Course Syllabus for "PRDV203: Introduction to Management"
Management is an activity found in all organizations, made necessary by the need to determine the organization’s purpose and future activities, the nature of its organization and structure, to lead and motivate the workforce within the organization, and to evaluate and correct its course, if necessary. The organization accomplishes its purpose in part through its workforce, the people it employs. If you have just joined the ranks of management, you may need to quickly obtain hands-on knowledge for a brisk, successful start to your new position. Our objective in this course is to provide new supervisors or managers with just such basic, practical knowledge necessary for their new positions, such as making the transition to management, leadership, coaching, team building, communication skills, motivation and empowerment, organization, efficiency, time management, an appreciation for diversity, performance management, hiring, termination, discipline, decision making, and problem solving. The course will begin with a self-assessment of management skills you already have so you can identify those you need to develop. Then, one unit at a time, the course will guide you through all of the topics that are outlined above. By the end of this course, you should have gained a useful familiarity with these topics and, in most instances, be able to apply the knowledge immediately in your work setting. When you have finished the course, you might want to consider retaking the assessment to see how much you have learned.
Upon successful completion of this course, you will be able to:
- define and identify the four general management functions as well as management activities, roles, and types;
- examine leadership traits, styles, and history of leadership theory;
- describe the concept of diversity and explain its importance and the challenges and opportunities it brings;
- explain communication’s importance to a manager and describe the communication process;
- describe various types of conflict, conflict management, and negotiation strategies;
- explain and describe the importance of decision making for a manager and various techniques that enhance decision making;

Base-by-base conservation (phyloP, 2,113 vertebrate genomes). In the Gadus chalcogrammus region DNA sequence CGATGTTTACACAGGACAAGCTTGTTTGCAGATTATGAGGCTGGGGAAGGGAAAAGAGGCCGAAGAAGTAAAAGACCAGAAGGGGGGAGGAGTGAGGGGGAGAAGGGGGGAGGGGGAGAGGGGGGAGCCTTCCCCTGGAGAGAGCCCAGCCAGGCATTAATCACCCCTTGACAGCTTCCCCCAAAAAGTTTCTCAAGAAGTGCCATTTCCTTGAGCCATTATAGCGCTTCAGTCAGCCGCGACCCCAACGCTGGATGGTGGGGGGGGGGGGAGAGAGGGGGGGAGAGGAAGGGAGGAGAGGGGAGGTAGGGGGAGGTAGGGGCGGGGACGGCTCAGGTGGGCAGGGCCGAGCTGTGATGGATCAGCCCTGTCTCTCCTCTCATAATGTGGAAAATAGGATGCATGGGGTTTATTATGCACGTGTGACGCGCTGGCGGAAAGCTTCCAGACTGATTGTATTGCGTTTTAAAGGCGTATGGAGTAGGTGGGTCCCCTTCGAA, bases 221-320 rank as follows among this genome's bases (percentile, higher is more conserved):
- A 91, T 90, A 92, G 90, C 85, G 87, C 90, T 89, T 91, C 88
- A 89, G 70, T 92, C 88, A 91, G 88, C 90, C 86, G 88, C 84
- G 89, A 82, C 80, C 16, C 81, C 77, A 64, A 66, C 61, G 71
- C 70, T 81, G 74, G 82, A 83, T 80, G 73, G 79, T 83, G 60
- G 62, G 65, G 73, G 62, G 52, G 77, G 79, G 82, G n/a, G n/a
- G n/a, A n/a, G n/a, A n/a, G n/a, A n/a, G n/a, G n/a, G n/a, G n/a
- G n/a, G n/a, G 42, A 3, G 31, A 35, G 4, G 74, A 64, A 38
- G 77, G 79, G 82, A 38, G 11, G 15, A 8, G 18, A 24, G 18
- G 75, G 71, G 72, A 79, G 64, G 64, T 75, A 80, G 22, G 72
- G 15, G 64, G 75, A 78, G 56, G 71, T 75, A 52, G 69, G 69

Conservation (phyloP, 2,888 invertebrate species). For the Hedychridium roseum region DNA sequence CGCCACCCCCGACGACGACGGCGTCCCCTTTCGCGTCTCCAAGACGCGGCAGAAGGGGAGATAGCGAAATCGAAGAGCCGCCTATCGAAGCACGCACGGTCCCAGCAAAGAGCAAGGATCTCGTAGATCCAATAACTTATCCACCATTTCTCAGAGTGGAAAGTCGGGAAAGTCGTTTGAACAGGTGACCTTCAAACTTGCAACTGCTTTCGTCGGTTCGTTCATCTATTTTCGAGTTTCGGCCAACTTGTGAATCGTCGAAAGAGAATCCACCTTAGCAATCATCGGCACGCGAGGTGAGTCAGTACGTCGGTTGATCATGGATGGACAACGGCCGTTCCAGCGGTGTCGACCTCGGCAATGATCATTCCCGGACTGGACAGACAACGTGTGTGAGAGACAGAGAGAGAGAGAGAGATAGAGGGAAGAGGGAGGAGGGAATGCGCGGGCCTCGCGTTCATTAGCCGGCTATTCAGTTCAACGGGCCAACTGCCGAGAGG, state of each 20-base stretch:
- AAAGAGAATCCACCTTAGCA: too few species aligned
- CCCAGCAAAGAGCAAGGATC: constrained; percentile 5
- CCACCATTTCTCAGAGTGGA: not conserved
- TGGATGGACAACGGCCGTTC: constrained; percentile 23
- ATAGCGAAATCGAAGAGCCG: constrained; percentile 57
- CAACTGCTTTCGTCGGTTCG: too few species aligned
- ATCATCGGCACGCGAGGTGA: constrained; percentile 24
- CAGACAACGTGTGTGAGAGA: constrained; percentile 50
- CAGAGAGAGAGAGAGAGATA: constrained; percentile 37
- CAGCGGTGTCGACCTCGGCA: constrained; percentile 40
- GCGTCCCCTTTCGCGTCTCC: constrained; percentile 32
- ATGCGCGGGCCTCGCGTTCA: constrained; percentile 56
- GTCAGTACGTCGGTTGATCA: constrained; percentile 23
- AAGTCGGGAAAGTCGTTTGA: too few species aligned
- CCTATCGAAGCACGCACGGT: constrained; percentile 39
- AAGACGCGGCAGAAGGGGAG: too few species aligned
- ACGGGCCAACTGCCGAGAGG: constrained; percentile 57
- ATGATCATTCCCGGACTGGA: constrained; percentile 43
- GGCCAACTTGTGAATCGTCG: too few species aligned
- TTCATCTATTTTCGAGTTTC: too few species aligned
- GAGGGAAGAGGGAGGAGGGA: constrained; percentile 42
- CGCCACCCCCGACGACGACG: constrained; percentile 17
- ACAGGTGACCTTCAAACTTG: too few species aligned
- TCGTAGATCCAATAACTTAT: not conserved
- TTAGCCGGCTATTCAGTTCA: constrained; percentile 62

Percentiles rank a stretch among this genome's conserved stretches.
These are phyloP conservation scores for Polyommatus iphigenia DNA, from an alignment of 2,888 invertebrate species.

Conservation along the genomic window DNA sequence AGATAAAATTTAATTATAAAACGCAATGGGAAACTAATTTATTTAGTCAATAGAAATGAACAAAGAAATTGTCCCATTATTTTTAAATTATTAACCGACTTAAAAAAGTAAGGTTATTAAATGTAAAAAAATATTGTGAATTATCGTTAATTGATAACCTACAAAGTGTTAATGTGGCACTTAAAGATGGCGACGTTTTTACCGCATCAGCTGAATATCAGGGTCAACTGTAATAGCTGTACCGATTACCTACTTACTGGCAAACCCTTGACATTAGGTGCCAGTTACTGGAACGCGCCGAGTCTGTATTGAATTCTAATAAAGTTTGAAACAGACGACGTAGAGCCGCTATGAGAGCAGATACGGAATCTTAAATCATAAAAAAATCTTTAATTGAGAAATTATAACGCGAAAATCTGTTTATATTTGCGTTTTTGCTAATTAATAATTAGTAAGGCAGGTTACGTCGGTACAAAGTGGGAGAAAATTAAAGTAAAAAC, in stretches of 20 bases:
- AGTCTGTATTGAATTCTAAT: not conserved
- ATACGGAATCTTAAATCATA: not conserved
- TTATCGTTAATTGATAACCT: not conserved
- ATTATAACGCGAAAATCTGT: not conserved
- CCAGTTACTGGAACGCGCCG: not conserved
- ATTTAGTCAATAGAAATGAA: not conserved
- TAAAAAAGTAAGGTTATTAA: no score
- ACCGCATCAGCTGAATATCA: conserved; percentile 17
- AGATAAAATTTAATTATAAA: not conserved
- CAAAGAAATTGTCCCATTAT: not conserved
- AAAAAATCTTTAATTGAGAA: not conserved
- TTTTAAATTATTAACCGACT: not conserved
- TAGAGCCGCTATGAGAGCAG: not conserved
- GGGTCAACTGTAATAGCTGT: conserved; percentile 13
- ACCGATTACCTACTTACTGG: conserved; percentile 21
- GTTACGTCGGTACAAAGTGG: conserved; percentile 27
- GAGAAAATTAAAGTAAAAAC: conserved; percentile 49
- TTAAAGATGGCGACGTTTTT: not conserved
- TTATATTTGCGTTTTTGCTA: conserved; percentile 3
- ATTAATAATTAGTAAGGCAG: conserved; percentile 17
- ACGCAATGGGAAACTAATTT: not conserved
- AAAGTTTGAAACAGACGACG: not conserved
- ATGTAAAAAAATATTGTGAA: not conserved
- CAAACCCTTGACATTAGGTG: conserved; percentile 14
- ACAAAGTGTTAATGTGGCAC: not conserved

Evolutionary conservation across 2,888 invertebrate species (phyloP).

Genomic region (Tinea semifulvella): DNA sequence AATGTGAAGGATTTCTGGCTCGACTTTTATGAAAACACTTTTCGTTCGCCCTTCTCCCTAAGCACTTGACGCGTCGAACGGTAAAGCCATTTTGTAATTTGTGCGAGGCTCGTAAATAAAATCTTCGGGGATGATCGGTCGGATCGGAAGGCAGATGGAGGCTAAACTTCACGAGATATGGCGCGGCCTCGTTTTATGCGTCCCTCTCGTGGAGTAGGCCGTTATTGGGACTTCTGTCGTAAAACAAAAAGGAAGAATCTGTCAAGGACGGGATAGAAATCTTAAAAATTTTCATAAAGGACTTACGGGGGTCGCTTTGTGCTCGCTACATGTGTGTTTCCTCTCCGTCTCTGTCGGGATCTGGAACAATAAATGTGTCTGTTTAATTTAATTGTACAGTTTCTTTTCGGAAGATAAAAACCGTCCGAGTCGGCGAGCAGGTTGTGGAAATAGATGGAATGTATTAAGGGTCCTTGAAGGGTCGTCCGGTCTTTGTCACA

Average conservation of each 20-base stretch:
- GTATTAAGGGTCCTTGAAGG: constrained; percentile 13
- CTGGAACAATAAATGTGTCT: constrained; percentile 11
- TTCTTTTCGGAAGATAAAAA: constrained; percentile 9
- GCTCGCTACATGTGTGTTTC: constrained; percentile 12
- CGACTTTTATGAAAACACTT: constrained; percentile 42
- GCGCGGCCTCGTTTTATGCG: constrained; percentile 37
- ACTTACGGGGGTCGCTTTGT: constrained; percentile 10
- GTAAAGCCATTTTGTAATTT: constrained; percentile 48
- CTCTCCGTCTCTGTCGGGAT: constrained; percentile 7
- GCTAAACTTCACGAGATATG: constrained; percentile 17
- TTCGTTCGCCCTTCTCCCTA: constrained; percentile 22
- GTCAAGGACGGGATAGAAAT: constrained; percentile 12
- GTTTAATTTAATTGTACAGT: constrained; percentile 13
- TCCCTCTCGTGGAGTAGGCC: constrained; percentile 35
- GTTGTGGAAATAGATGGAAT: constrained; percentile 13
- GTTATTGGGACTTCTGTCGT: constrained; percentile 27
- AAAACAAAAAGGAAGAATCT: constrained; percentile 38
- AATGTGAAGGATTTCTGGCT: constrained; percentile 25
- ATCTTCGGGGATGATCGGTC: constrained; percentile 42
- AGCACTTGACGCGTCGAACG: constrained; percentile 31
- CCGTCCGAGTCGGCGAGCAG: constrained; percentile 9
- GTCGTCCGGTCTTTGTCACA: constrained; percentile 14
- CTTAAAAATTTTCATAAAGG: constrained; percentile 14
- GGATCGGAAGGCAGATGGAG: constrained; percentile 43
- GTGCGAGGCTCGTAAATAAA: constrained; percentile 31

- identify, describe, and apply various job motivation techniques; and
- identify and describe aspects of team structure and design, including group formation and characteristics, empowerment, and delegation.
In order to take this course, you must:
√ have access to a computer;
√ have continuous broadband Internet access;
√ have the ability/permission to install plug-ins or software (e.g., Adobe Reader or Flash);
√ have the ability to download and save files and documents to a computer;
√ have the ability to open Microsoft files and documents (.doc, .ppt, .xls, etc.);
√ have competency in the English language; and
√ have read the Saylor Student Handbook.
Welcome to PRDV203: Introduction to Management. General information
about this course and its requirements can be found below.
Course Designer: Victoria Fox
Primary Resources: This course is composed of a range of different free, online materials. However, the course makes primary use of the following materials:
Requirements for Completion: In order to complete this course, you will need to work through each unit and all of its assigned materials. Note that you will only receive an official grade on your Final Exam. However, in order to adequately prepare for this exam, you will need to work through the materials in each unit. In order to pass this course, you will need to earn a 70% or higher on the Final Exam. Your score on the exam will be tabulated as soon as you complete it. If you do not pass the exam, you may take it again following a 14-day waiting period.
Time Commitment: This course should take you a total of approximately 30 hours to complete. Each unit includes a time advisory that lists the amount of time you are expected to spend on each subunit. These advisories should help you plan your time accordingly. It may be useful to take a look at these time advisories and to determine how much time you have over the next few weeks to complete each unit, and then to set goals for yourself. For example, unit 1 should take you approximately 4.75 hours. Perhaps you can sit down with your calendar and decide to complete subunits 1.1, 1.2, and 1.3 together (a total of 0.75 hours) on Monday night; and split up subunit 1.4 (4 hours) over a series of nights.